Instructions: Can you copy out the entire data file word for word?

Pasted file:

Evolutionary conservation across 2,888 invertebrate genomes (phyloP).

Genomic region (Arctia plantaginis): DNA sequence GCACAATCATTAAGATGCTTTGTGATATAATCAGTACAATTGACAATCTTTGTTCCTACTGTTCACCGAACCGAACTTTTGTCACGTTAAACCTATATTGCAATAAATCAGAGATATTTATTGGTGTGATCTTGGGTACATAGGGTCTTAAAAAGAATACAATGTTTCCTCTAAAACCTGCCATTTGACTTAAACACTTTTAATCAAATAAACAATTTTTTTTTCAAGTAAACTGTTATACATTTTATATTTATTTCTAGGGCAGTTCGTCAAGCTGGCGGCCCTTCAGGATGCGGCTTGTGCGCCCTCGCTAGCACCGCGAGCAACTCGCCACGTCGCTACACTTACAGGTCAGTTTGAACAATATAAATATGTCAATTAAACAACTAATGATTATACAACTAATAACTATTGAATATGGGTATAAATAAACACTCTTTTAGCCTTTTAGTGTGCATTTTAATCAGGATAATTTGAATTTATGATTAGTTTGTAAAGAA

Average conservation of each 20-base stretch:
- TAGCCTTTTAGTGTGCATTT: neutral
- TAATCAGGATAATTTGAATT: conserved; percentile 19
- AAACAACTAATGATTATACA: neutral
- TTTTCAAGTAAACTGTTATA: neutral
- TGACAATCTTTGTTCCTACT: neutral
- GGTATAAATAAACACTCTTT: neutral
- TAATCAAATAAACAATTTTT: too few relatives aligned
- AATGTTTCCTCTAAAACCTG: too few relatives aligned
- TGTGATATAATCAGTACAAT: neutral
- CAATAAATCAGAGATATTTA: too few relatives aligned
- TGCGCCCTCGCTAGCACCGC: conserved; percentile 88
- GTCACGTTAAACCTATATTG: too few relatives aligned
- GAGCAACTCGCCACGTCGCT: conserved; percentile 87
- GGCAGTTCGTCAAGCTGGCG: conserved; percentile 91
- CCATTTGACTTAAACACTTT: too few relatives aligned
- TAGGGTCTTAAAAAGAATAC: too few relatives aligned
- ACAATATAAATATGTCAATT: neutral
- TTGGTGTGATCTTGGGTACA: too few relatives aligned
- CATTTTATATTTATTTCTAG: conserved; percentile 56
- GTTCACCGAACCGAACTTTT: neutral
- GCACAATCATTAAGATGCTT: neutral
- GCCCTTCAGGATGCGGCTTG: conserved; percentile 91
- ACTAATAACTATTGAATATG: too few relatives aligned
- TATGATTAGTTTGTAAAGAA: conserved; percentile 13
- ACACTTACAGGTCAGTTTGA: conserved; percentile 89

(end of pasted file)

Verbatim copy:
Evolutionary conservation across 2,888 invertebrate genomes (phyloP).

Genomic region (Arctia plantaginis): DNA sequence GCACAATCATTAAGATGCTTTGTGATATAATCAGTACAATTGACAATCTTTGTTCCTACTGTTCACCGAACCGAACTTTTGTCACGTTAAACCTATATTGCAATAAATCAGAGATATTTATTGGTGTGATCTTGGGTACATAGGGTCTTAAAAAGAATACAATGTTTCCTCTAAAACCTGCCATTTGACTTAAACACTTTTAATCAAATAAACAATTTTTTTTTCAAGTAAACTGTTATACATTTTATATTTATTTCTAGGGCAGTTCGTCAAGCTGGCGGCCCTTCAGGATGCGGCTTGTGCGCCCTCGCTAGCACCGCGAGCAACTCGCCACGTCGCTACACTTACAGGTCAGTTTGAACAATATAAATATGTCAATTAAACAACTAATGATTATACAACTAATAACTATTGAATATGGGTATAAATAAACACTCTTTTAGCCTTTTAGTGTGCATTTTAATCAGGATAATTTGAATTTATGATTAGTTTGTAAAGAA

Average conservation of each 20-base stretch:
- TAGCCTTTTAGTGTGCATTT: neutral
- TAATCAGGATAATTTGAATT: conserved; percentile 19
- AAACAACTAATGATTATACA: neutral
- TTTTCAAGTAAACTGTTATA: neutral
- TGACAATCTTTGTTCCTACT: neutral
- GGTATAAATAAACACTCTTT: neutral
- TAATCAAATAAACAATTTTT: too few relatives aligned
- AATGTTTCCTCTAAAACCTG: too few relatives aligned
- TGTGATATAATCAGTACAAT: neutral
- CAATAAATCAGAGATATTTA: too few relatives aligned
- TGCGCCCTCGCTAGCACCGC: conserved; percentile 88
- GTCACGTTAAACCTATATTG: too few relatives aligned
- GAGCAACTCGCCACGTCGCT: conserved; percentile 87
- GGCAGTTCGTCAAGCTGGCG: conserved; percentile 91
- CCATTTGACTTAAACACTTT: too few relatives aligned
- TAGGGTCTTAAAAAGAATAC: too few relatives aligned
- ACAATATAAATATGTCAATT: neutral
- TTGGTGTGATCTTGGGTACA: too few relatives aligned
- CATTTTATATTTATTTCTAG: conserved; percentile 56
- GTTCACCGAACCGAACTTTT: neutral
- GCACAATCATTAAGATGCTT: neutral
- GCCCTTCAGGATGCGGCTTG: conserved; percentile 91
- ACTAATAACTATTGAATATG: too few relatives aligned
- TATGATTAGTTTGTAAAGAA: conserved; percentile 13
- ACACTTACAGGTCAGTTTGA: conserved; percentile 89